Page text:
Think of the piano you are playing as a dance partner with a unique scope of capabilities. And, because each piano is different, you must appreciate these differences and be flexible in your approach to the music.
The three most important differences are the action, volume, and dynamic range.
The Action. Piano actions range from extremely heavy to extremely light and have an enormous effect on how your body feels as you play. Heavier actions provide more inertial feedback than lighter actions, but tend to be slower. Adapting to a given action can be a challenge. What is the “sweet spot” of interfacing with this particular instrument? The goal is to neither “overplay” nor “underplay”. Heavier actions tempt us to “overplay”, working harder than is necessary by pushing and throwing our arms at the keys. Lighter actions tempt us to “underplay”, being timid and holding back.
Volume. Some concert grands have enormous sounds that can overwhelm a room, while some spinets have tiny sounds that can be swallowed up by a room. It is tempting to “overplay” a soft instrument in order to get more sound out of it and “underplay” a loud instrument in order to keep it down. Of course, setting the volume is a non-issue for electronic instruments.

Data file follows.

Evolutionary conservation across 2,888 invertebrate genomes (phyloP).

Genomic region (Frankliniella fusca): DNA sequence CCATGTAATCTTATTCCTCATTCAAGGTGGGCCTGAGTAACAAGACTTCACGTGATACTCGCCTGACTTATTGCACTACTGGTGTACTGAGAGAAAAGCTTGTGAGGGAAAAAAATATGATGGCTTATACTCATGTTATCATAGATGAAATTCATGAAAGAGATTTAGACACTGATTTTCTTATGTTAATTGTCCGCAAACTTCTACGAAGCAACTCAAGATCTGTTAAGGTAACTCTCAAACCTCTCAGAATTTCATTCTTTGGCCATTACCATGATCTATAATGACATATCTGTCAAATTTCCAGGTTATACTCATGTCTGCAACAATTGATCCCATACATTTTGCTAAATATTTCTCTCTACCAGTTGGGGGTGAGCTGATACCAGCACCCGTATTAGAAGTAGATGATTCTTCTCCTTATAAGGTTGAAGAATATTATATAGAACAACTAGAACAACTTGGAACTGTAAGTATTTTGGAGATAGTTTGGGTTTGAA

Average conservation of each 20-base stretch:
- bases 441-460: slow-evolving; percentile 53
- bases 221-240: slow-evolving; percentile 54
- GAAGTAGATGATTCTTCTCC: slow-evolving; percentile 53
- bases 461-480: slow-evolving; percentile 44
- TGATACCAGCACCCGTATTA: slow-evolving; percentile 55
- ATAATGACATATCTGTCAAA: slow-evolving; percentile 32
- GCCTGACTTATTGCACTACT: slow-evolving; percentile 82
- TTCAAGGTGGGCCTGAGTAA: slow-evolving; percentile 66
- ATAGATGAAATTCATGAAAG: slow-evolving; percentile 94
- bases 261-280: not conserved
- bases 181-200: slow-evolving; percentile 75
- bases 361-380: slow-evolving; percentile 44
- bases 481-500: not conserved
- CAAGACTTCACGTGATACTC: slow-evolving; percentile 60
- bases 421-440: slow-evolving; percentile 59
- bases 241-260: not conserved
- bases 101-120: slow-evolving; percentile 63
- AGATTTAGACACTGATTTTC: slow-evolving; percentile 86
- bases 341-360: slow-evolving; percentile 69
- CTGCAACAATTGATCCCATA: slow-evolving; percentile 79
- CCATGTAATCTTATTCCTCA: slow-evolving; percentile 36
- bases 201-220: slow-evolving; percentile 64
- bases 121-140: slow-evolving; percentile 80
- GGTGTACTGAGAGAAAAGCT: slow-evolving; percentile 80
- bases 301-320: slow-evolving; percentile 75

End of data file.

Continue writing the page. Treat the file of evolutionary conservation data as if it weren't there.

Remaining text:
Dynamic Range. Every instrument is capable of producing sounds only between a certain softness and certain loudness. Don’t try to get “more sound” or “less sound” out of an instrument than it is capable or you will wear yourself out and become extremely frustrated. No matter how developed your technique and sensitive your musicianship, you will not get the same range out of a spinet that you will from a concert grand. The goal is to work with the instrument, not against it.
Finally, be careful that you don’t just learn to play a piece based on the peculiar sound or action of a particular instrument. Your mastery of a piece should be such that you can play it on any instrument.